Incorporating native plants within your landscape design offers a multitude of benefits as well as providing a positive impact upon the environment.
Native plants have all adapted over time to withstand the various microclimates and environmental conditions within their zones of hardiness. They are normally tough, durable plants, which are more resilient to pests and disease and provide a conducive habitat for various forms of wildlife.
Both natives and “nativars” are excellent candidates for integrating into a sustainable landscape design. They usually require less overall maintenance and less water once they are established. Natives can also provide many years of year-round interest with attractive flowers, fruit, fall color and winter silhouette.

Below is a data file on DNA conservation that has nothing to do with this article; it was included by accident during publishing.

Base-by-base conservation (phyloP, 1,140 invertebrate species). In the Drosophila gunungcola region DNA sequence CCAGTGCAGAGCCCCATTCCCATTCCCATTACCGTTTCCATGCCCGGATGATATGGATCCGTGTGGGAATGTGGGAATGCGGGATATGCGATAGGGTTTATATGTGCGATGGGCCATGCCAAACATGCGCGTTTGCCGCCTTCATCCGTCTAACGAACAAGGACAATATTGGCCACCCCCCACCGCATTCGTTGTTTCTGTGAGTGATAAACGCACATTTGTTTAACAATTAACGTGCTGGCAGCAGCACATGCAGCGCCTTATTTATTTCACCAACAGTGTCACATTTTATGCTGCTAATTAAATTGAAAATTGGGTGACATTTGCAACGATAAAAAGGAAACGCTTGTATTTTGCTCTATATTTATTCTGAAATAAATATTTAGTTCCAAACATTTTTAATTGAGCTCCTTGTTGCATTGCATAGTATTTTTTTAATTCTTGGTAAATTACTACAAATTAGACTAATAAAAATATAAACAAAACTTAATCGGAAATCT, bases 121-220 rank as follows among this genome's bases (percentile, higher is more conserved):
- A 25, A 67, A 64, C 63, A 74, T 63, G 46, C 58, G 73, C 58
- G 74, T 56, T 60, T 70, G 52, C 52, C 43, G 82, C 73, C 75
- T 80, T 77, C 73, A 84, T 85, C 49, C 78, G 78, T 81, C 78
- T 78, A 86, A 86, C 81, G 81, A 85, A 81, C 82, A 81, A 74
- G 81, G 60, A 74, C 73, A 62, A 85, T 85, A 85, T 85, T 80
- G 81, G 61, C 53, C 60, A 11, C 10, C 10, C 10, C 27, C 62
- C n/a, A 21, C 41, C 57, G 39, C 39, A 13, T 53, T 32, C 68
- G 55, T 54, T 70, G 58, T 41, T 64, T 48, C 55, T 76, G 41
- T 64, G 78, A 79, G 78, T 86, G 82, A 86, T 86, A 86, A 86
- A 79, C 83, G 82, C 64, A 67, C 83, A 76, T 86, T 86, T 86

However, just because a plant is native does not mean it will acclimate itself into any given environment. Certain natives can be difficult to transplant or they may require a specific soil pH, in order to perform successfully. The cultural requirements of individual plants should still provide key factors when choosing the plants for any sustainable landscape.
Even though Hydrangea Annabelle is a “nativar”, it still prefers a moist soil and partial shade. It is quite adaptive to most soils, however, if planted in full sun, it will greatly appreciate supplemental watering during dry conditions. Our strain of Red Bud is considered to be one of the most cold-hardy forms, yet it still prefers a protected location during the winter months and is more prone to canker and verticilium wilt under stressful conditions.
Also consider your plant preferences. Many people welcome the advantage of using native plants, but may have a list of other ornamentals they wish to incorporate. That’s fine, those choices can be incorporated where appropriate in the landscape design plan.